Wednesday, 6 April 2011

The Mona Lisa's Remains To Be Exhumed

The Mona Lisa is possibly the most famous portrait in the world. There has been endless speculation over the Mona Lisa's enigmatic smile and what the lady really looked like when she was alive. Well now archaeologists have decided to try and exhume the remains of the Mona Lisa, extract some DNA and recreate her famous face.

The Mona Lisa, which hangs in the Louvre in Paris, is believed to be a depiction of a noblewomen who lived in renaissance Florence called Lisa Gherardini Del Giocondo. This lady died in 1542 and is thought to be buried in the Saint Orsola convent in Florence, and an Italian team led by Professor Silvano Vinceti is aiming to find and excavate her bones, extract the DNA and then compare this DNA against that of two of her children that are buried in other churches in Florence. This DNA comparison should prove the identity of the remains, but there are obstacles in the way of the excavation.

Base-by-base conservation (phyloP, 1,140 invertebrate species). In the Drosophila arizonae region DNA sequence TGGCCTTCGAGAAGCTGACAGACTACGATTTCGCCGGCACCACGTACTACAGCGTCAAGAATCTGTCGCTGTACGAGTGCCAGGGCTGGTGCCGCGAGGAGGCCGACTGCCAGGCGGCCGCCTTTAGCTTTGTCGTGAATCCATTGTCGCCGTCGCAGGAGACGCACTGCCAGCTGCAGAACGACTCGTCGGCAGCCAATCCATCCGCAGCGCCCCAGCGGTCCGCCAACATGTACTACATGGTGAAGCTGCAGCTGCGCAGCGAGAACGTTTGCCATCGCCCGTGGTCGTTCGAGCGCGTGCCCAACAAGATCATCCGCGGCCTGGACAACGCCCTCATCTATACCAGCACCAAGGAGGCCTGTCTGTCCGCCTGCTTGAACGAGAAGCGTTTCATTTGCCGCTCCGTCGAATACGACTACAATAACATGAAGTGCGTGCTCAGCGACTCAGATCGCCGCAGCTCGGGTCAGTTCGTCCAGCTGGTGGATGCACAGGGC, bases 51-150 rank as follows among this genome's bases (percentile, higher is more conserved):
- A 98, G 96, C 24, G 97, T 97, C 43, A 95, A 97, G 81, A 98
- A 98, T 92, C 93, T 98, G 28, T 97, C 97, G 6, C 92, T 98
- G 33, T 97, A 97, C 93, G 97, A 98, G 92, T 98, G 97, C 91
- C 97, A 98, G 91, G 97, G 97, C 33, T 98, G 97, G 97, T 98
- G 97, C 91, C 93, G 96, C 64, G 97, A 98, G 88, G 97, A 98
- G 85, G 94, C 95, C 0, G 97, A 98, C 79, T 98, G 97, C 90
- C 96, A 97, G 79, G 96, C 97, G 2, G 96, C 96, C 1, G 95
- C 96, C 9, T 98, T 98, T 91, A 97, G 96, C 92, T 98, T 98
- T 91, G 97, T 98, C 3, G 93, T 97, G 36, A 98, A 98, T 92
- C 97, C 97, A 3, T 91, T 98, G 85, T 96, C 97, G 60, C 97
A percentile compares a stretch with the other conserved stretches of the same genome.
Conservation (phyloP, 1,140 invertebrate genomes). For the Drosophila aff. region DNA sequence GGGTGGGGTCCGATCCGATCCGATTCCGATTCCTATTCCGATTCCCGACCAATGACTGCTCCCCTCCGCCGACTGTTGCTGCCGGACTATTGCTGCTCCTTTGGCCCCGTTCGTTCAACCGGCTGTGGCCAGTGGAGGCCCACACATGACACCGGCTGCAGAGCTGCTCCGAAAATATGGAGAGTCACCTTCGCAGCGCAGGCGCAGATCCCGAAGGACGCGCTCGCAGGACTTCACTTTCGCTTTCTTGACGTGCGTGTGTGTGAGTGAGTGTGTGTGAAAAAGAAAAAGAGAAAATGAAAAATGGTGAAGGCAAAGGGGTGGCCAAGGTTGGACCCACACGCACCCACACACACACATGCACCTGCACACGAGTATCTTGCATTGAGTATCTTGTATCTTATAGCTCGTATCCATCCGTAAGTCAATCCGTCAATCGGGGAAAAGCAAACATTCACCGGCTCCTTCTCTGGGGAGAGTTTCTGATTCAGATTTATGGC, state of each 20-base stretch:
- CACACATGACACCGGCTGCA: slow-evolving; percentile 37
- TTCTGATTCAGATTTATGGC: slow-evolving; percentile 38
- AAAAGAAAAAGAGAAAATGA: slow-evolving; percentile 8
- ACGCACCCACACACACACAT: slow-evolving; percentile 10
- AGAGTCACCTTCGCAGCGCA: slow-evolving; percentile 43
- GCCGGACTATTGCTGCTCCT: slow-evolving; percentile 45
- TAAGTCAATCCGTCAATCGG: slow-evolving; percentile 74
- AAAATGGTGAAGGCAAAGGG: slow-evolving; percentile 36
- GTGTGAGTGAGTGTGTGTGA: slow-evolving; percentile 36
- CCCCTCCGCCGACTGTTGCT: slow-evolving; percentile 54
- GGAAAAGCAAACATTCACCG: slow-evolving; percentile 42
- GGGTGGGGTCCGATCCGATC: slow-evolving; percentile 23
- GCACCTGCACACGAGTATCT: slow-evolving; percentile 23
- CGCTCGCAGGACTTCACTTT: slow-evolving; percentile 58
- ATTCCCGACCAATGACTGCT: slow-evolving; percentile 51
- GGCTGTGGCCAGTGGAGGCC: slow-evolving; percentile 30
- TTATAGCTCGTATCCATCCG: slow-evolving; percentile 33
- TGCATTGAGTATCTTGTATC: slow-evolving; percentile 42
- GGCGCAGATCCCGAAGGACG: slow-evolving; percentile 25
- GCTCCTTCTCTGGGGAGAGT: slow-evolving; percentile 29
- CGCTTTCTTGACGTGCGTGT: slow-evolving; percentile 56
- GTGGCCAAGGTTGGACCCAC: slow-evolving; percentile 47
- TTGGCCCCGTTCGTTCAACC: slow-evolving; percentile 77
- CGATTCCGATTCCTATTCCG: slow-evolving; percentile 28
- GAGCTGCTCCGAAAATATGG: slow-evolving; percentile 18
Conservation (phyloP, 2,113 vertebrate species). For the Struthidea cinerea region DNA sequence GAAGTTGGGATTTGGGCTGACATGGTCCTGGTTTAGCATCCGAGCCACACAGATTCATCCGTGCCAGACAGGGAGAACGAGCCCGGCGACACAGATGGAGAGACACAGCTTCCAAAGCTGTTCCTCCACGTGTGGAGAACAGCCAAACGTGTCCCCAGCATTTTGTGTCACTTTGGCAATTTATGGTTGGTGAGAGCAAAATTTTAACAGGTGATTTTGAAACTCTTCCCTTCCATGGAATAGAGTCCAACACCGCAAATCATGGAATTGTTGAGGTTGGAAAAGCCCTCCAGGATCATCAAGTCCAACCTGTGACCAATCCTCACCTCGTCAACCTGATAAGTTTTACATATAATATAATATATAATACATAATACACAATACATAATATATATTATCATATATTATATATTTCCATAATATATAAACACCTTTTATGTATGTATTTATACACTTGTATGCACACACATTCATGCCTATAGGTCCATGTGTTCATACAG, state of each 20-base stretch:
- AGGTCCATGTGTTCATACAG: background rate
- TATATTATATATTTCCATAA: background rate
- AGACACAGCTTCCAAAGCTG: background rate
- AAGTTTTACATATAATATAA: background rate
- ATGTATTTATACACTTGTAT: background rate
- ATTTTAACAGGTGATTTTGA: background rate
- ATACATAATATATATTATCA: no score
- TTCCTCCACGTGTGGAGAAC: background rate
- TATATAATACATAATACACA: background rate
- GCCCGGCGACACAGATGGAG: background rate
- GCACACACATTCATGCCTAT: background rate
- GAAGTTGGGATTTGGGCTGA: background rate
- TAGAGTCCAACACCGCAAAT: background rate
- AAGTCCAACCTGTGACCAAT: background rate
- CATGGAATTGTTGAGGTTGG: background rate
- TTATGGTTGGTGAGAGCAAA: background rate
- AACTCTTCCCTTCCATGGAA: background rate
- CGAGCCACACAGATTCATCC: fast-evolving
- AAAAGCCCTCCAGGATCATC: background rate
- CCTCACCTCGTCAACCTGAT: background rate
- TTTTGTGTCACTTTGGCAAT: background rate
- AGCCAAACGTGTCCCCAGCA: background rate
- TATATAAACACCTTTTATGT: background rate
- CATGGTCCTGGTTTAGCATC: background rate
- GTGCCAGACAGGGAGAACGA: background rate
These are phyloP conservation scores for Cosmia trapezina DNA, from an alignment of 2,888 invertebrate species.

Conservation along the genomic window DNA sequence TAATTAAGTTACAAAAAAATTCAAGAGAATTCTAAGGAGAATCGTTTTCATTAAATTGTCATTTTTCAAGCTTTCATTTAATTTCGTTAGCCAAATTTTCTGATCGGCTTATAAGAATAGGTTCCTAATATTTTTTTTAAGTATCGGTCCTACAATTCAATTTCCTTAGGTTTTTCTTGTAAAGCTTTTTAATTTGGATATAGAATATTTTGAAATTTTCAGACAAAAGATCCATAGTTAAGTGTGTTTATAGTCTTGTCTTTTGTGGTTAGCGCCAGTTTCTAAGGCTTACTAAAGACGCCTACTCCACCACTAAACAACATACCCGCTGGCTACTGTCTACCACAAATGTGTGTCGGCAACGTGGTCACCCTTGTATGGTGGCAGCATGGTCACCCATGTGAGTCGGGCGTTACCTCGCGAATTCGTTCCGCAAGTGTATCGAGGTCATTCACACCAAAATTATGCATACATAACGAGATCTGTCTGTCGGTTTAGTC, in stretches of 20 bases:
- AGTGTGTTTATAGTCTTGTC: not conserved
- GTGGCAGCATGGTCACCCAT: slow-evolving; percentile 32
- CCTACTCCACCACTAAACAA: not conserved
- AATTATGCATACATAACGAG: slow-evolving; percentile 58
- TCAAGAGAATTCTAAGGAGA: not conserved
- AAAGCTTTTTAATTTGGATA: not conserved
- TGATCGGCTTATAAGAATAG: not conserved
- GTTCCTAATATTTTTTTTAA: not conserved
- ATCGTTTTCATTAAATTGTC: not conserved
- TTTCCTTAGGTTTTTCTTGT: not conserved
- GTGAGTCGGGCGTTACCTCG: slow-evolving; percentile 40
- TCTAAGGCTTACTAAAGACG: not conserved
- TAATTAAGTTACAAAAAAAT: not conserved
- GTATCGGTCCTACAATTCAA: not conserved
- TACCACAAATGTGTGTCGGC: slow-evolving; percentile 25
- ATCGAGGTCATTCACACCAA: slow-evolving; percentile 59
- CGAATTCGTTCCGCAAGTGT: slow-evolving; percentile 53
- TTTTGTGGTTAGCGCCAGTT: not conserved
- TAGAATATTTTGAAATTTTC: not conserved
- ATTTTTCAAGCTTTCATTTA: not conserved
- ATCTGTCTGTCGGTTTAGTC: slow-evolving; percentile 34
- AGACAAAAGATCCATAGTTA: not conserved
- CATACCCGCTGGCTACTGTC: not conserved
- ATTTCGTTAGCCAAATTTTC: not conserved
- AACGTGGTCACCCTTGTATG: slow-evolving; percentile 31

A survey has revealed a 500 year old crypt beneath the convent, but there are fears that the ancient crypt may have shifted over the years and it is thought that the remains of the convent were bulldozed over thirty years ago.

The team will start digging at the end of April 2011, and will locate the crypt using radar. So maybe we will soon be looking at the true smile and face of the Mona Lisa?

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